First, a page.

Report: Obama uses Hagel, DOD communications to push politics

Josh Peterson Tech Editor
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A member of the Obama administration may yet again be in violation of the Hatch Act after using Department of Defense communications over the weekend to promote partisan messaging about the government shutdown.

Secretary of Defense Chuck Hagel, on behalf of President Barack Obama, forwarded a political message addressed to “all US government employees,” according to a  Monday report by The American Spectator.

The message, sent using a DoD communications channel, praised the work of the U.S. government’s employees and blamed the shutdown on the House of Representatives.

“This shutdown was completely preventable,” said Obama. “It should not have happened, and the House of Representatives can end it as soon as it follows the Senate’s lead, and funds your work in the United States government without trying to attach highly controversial and partisan measures in the process.”

Obama’s references to the House of Representatives are generally about the House Republicans.

The Hatch Act of 1939, also called An Act to Prevent Pernicious Political Activities, is a federal law prohibiting public employees from engaging in political activity.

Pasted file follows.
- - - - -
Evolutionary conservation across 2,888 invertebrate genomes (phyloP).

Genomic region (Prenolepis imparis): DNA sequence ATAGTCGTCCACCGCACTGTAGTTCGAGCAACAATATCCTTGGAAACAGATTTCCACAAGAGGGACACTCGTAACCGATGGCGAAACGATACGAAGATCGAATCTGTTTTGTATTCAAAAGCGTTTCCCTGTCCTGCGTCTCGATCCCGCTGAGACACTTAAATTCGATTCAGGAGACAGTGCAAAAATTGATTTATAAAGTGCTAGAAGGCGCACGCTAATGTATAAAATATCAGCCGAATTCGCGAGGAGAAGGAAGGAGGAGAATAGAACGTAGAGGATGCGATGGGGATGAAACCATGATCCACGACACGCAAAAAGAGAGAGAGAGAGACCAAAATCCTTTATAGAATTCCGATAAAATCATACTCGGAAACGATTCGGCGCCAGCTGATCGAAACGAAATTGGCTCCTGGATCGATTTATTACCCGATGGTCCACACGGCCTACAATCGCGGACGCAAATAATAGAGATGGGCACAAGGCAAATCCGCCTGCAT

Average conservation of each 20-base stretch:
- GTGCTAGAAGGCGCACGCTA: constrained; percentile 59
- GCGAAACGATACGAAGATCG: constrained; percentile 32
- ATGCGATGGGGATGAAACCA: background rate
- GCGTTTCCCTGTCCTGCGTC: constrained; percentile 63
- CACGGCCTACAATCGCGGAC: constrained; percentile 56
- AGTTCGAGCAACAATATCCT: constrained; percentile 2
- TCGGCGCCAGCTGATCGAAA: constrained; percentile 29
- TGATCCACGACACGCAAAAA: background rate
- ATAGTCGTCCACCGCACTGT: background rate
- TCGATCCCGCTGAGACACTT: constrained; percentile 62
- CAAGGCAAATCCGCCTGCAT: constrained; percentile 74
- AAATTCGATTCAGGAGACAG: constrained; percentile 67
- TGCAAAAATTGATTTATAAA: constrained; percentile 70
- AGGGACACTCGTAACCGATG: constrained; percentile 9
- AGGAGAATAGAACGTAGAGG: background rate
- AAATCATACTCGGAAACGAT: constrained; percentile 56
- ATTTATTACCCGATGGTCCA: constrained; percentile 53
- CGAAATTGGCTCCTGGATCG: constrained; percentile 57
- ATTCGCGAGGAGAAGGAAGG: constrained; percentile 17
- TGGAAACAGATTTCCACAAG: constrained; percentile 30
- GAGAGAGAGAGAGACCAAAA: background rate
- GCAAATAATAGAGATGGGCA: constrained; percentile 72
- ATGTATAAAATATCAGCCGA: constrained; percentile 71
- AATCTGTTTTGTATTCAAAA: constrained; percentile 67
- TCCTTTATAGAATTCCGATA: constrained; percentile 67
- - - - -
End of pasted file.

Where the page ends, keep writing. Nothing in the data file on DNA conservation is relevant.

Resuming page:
Hagel, being a presidential nominee confirmed by the Senate, qualifies as a “further restricted” employee and is subject to some of the strictest restrictions regulating the political activity of DoD civilian employees.

Under the DoD’s “Partisan Political Activity Rules for “Further Restricted” DoD Civilians, political activity is defined as “an activity directed toward the success or failure of a political party, candidate for partisan political office or partisan political group.”

This is not the first time the Obama administration has been under fire for violating the Hatch Act.

The Office of Special Counsel found that Health and Human Services Director Kathleen Sebelius broke the law by violating the Hatch Act in 2012 when she campaigned for Obama in North Carolina.

Despite having broken the law, however, the White House continues to support her.

Secretary of the Interior Ken Salazar may have also violated the Hatch Act by participating in an Obama campaign rally in Colorado in Oct. 2012. Salazar vacated his cabinet position at the end of his term in April, however, escaping potential legal consequences.

The White House did not respond to The Daily Caller’s request for comment.

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